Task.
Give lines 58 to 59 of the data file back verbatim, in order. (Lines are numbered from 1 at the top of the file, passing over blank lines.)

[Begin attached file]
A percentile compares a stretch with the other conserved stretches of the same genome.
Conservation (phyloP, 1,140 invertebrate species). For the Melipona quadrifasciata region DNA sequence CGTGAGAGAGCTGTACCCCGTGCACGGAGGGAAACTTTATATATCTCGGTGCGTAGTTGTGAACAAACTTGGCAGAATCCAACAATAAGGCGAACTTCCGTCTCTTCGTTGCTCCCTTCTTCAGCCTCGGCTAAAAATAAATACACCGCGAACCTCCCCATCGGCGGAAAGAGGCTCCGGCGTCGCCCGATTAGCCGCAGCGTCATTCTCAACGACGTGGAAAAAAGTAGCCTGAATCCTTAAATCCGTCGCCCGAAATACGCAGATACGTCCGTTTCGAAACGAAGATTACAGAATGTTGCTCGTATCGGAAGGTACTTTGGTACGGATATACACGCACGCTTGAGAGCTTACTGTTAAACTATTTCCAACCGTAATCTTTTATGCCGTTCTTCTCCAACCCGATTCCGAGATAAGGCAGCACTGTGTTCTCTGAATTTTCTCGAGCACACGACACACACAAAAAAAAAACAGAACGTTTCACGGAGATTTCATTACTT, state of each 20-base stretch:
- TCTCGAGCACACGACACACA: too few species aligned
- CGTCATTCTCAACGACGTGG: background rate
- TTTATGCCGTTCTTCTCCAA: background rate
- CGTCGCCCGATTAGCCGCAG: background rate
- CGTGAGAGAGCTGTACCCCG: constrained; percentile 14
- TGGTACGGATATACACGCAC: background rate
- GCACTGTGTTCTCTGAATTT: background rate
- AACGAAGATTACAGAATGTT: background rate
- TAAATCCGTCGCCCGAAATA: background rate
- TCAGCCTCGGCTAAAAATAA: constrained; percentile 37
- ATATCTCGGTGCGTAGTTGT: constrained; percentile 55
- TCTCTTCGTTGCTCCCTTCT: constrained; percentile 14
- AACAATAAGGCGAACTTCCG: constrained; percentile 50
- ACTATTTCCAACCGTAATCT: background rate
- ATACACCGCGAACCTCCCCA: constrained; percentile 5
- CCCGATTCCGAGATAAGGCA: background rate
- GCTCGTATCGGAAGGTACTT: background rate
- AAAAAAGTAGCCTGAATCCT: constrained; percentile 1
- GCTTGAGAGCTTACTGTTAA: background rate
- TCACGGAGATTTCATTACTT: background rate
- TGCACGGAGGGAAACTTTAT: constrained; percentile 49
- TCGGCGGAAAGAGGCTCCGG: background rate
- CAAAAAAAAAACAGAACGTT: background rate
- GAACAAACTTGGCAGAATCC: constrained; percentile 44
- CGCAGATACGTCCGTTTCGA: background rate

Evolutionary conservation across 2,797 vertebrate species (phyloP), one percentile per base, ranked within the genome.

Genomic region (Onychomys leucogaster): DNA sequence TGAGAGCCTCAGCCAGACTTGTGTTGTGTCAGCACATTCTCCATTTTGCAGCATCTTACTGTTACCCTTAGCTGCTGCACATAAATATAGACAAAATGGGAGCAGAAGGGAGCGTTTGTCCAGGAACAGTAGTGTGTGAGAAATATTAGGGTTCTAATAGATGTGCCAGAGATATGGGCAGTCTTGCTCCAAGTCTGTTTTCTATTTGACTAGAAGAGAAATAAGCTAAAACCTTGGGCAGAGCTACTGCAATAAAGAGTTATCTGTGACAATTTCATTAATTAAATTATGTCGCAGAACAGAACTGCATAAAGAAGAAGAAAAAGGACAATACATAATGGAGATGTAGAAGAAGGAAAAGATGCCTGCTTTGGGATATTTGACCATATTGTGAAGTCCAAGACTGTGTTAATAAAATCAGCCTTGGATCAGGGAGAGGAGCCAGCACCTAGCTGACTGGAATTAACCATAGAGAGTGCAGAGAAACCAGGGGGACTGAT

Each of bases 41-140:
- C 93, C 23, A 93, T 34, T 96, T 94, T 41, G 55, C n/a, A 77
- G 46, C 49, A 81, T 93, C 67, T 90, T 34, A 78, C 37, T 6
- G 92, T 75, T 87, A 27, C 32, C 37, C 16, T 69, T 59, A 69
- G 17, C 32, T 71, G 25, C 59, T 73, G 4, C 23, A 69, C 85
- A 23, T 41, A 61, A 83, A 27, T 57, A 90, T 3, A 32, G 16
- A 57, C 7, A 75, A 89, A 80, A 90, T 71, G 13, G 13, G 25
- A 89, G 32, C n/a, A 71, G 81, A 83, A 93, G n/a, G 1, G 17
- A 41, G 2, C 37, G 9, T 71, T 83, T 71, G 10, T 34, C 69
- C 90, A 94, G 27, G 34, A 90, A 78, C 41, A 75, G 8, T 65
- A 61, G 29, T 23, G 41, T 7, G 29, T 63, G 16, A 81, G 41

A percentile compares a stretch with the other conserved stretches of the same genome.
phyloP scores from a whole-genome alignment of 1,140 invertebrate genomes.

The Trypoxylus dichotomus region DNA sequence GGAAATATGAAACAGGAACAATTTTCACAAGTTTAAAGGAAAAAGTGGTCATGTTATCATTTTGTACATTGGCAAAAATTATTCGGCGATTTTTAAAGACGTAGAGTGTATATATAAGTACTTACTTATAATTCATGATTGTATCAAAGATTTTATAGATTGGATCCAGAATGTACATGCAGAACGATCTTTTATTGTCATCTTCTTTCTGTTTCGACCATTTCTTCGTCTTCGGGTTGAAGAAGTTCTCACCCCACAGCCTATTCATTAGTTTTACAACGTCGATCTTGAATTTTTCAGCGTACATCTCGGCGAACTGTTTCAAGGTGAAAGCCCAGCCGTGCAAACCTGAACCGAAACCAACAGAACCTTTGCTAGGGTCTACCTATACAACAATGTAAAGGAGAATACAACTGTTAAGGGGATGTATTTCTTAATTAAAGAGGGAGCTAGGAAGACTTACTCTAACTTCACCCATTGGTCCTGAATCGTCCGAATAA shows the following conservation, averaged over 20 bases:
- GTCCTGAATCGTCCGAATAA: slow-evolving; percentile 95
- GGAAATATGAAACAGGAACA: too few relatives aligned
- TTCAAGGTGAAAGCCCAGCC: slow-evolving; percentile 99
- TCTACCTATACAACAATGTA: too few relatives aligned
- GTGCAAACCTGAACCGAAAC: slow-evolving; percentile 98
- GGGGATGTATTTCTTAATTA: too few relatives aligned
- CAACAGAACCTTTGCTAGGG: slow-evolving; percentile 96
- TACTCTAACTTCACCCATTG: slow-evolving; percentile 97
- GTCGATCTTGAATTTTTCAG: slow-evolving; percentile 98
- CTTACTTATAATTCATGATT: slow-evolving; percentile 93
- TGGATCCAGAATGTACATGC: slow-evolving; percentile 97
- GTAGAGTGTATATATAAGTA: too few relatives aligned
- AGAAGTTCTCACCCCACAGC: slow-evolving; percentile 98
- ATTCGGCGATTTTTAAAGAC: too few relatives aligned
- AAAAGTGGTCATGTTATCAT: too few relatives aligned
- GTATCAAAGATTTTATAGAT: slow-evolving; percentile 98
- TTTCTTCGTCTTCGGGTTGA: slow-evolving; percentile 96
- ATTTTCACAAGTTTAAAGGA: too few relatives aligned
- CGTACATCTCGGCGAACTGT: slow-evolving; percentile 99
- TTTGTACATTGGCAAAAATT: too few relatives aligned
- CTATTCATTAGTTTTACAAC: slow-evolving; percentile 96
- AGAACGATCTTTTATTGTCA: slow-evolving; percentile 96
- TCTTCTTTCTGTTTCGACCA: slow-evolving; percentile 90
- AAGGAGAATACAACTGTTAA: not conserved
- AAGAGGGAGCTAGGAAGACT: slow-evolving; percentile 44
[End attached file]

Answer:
- AAAAGTGGTCATGTTATCAT: too few relatives aligned
- GTATCAAAGATTTTATAGAT: slow-evolving; percentile 98